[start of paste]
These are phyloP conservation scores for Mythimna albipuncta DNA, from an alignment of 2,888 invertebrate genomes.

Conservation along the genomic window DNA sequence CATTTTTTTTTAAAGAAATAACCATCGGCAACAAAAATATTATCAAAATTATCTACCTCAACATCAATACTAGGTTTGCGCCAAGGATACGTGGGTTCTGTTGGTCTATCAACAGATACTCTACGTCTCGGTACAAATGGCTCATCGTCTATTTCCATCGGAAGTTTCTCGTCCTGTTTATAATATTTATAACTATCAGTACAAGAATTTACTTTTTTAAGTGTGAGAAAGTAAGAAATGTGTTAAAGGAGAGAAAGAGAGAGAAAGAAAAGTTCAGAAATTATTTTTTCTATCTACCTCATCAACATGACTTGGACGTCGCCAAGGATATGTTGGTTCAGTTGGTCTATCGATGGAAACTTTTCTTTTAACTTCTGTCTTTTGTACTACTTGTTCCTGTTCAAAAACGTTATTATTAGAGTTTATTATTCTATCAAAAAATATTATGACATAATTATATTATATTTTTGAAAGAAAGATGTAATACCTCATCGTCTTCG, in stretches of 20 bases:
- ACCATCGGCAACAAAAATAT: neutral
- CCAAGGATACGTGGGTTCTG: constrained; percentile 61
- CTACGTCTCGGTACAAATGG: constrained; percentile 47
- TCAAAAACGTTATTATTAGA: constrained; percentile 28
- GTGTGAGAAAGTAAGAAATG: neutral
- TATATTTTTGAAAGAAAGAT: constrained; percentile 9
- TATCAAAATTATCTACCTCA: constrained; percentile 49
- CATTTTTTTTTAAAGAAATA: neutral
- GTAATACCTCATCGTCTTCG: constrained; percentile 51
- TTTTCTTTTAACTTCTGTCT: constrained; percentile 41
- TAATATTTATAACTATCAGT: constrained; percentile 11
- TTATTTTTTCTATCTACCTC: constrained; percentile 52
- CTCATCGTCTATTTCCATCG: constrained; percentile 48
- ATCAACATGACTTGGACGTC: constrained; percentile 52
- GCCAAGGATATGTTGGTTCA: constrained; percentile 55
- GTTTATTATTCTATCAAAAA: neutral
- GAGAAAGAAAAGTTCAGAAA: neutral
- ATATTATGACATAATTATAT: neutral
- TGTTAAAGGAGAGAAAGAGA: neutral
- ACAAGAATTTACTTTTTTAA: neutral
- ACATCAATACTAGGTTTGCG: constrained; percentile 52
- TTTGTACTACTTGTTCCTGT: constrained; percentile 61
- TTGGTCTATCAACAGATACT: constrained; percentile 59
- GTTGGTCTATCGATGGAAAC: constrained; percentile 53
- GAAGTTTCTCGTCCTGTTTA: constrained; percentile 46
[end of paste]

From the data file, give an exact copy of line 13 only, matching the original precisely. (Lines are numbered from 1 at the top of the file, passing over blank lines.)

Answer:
- TAATATTTATAACTATCAGT: constrained; percentile 11